10 Years of Trace and Log Analysis Patterns

In 2009, on April 28 we introduced the new category of diagnostic analysis patterns. We reproduce the picture of that original post because it was later edited and split into an introduction and separate Periodic Error analysis pattern:

Upon the inception and its first publication, the first pattern wasn’t illustrated graphically. Such illustrations were only added later starting with the bird’s eye view in Characteristic Message Block and then taking its current shape in Activity Region analysis patterns finally culminating in Software Trace Diagrams and Dia|gram graphical diagnostic analysis language. The pictures missing in the first pattern descriptions were later added to the training course which initially served as a reference for the first 60 patterns:

When more and more patterns were added to the pattern catalog, we published an updated reference, which is now in the second edition and covers more than 130 patterns. Now there are almost 170 patterns at the time of this writing, and the new edition is forthcoming (Software Trace and Log Analysis: A Pattern Reference, Third Edition, ISBN: 978-1912636044).

Initially, trace analysis patterns lacked theoretical foundation but in less than two months Software Narratology was born (we track its history in a separate anniversary post). Later, both trace analysis and memory dump analysis were combined in a unified diagnostic analysis process, log analysis patterns became the part of pattern-driven software problem solving, and finally culminated with the birth of pattern-oriented software diagnostics. Both trace analysis patterns and Software Narratology became the foundation of malware narrative approach (malnarratives) to malware analysis. Also, the same pattern-oriented trace and analysis approach was applied to network trace analysis (see also the book) and became the foundation for pattern-oriented software forensics and Diagnostics of Things (DoT, the term that we coined). Trace analysis pattern language was proposed for performance analysis.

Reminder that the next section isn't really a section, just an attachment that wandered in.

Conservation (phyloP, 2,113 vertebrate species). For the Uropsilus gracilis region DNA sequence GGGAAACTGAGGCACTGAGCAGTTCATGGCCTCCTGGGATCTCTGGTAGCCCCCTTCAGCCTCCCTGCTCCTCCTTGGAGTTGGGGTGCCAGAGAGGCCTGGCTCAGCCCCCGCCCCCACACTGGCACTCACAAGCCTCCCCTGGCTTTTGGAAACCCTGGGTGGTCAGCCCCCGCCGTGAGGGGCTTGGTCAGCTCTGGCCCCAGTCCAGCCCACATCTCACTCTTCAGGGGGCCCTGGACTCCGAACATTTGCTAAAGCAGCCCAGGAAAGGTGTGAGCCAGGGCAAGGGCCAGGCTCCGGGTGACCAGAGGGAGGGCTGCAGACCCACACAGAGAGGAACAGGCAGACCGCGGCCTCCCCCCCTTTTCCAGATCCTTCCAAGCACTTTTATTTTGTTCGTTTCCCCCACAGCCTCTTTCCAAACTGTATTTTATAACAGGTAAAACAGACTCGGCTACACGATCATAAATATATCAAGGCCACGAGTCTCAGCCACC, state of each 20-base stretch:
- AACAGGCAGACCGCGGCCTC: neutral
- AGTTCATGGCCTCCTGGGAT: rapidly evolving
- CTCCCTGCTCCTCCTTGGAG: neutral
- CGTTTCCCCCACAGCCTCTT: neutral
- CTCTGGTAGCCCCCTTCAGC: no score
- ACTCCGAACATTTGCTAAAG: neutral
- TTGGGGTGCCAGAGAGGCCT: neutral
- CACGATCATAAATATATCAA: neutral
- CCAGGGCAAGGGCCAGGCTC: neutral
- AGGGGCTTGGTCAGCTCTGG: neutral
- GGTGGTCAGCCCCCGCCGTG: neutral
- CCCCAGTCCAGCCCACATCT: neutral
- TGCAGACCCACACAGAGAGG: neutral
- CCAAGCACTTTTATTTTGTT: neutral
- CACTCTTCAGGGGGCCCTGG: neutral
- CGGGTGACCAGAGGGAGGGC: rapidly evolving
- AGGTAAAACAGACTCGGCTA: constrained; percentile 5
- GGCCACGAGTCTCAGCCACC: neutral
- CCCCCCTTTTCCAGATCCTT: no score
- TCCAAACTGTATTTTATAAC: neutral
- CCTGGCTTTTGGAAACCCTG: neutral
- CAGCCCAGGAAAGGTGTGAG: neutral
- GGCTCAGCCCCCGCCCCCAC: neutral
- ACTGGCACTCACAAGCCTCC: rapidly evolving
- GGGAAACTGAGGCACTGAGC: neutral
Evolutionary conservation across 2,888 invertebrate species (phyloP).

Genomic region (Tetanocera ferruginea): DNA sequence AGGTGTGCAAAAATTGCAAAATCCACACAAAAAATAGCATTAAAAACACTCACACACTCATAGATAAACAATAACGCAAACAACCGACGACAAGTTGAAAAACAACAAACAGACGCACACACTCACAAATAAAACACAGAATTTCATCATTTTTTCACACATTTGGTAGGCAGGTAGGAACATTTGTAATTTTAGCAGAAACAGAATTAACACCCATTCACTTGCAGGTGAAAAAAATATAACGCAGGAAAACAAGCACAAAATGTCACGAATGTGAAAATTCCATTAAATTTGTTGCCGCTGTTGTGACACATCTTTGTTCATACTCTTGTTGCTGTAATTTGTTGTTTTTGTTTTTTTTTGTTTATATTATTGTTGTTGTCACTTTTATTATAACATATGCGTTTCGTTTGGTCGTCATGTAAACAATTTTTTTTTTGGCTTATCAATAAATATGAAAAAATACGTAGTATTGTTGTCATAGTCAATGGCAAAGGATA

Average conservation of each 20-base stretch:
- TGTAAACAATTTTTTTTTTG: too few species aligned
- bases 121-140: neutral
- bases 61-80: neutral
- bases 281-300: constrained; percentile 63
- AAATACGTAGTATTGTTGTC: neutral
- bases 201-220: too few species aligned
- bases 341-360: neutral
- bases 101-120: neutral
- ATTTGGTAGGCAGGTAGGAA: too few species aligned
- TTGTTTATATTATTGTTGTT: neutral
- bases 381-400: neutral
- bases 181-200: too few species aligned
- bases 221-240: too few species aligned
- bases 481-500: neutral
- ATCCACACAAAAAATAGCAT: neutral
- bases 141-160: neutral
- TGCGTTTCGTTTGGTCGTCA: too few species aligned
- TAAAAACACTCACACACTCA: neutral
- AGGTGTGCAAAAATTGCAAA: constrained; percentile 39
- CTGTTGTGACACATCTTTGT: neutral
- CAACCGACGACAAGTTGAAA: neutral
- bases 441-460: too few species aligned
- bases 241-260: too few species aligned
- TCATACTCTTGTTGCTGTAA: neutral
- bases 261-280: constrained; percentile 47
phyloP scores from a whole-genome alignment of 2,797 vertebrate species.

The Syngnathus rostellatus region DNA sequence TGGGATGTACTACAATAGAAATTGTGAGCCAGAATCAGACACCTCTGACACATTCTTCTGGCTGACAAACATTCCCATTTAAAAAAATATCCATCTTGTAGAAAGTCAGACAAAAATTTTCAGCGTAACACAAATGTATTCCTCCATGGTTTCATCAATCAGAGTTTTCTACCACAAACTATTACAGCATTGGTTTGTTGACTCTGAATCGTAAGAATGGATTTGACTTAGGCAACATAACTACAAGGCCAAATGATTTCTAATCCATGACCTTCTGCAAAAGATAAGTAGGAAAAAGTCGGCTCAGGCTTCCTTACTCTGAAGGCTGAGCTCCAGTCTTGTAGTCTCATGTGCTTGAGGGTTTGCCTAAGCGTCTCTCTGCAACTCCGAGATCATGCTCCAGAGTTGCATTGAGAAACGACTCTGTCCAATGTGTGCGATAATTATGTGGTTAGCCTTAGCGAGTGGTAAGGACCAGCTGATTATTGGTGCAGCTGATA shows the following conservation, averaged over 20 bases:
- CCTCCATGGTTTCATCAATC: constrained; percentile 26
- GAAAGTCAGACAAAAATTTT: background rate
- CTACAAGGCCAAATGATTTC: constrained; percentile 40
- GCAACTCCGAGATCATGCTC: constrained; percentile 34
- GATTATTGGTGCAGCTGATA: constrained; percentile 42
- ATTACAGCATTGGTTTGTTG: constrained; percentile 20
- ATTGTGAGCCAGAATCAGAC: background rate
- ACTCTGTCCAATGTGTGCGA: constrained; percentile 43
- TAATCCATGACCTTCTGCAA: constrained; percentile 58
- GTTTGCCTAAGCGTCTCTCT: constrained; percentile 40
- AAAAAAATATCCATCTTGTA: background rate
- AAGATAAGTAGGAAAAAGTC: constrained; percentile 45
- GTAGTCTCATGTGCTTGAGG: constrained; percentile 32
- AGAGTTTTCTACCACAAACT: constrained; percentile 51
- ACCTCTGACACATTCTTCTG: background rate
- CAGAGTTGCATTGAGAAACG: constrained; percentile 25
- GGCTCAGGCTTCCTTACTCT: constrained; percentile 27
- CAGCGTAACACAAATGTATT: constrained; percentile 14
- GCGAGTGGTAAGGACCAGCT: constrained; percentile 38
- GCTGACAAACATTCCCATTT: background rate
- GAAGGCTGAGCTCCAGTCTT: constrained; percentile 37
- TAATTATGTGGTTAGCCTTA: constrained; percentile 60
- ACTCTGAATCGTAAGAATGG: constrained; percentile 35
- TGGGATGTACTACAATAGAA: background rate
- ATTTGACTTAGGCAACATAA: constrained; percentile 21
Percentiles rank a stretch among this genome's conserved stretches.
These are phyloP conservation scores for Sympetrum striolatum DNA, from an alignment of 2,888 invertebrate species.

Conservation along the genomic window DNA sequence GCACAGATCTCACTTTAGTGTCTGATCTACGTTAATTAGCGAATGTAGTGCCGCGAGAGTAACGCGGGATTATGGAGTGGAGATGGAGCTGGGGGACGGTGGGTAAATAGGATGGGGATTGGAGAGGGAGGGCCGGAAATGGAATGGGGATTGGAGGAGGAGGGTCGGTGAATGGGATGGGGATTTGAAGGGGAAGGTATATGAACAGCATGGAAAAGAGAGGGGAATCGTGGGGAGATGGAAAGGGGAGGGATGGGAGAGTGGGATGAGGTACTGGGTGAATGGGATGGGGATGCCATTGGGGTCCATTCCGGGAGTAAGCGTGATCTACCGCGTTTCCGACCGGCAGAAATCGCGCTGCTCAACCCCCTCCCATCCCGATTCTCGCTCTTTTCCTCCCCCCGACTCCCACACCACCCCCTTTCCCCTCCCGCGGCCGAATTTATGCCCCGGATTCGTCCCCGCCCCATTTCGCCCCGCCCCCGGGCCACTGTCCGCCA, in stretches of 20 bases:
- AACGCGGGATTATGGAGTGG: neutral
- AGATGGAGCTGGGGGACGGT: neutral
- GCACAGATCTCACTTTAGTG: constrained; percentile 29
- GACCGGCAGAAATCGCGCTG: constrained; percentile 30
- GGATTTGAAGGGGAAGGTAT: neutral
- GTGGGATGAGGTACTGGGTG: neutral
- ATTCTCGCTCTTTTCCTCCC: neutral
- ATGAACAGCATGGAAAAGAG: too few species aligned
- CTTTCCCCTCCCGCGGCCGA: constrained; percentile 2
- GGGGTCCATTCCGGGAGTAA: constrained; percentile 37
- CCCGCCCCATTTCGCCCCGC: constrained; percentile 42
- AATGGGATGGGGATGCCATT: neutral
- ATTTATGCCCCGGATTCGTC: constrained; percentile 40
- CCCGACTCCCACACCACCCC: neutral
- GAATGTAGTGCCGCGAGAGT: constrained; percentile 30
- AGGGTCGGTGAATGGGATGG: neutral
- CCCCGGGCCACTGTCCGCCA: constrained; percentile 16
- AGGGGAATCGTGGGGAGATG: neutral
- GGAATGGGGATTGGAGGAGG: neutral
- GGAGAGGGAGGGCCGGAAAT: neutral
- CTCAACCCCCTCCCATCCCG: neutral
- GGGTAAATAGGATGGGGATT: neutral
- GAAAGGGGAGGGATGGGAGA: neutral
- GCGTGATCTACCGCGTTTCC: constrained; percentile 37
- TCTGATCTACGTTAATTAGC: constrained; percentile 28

In addition to biochemical metaphors and artificial chemistry approaches, in the last few years we also extensively explored mathematical foundations of software trace and log analysis including topological, graph-theoretical, and category theory.

Software trace and log analysis was generalized to arbitrary event traces including memory analysis, and it became a part of pattern-oriented software data analysis.

The current frontier of research in Software Diagnostics Institute is exploration and incorporation of mechanisms and novel visualization approaches.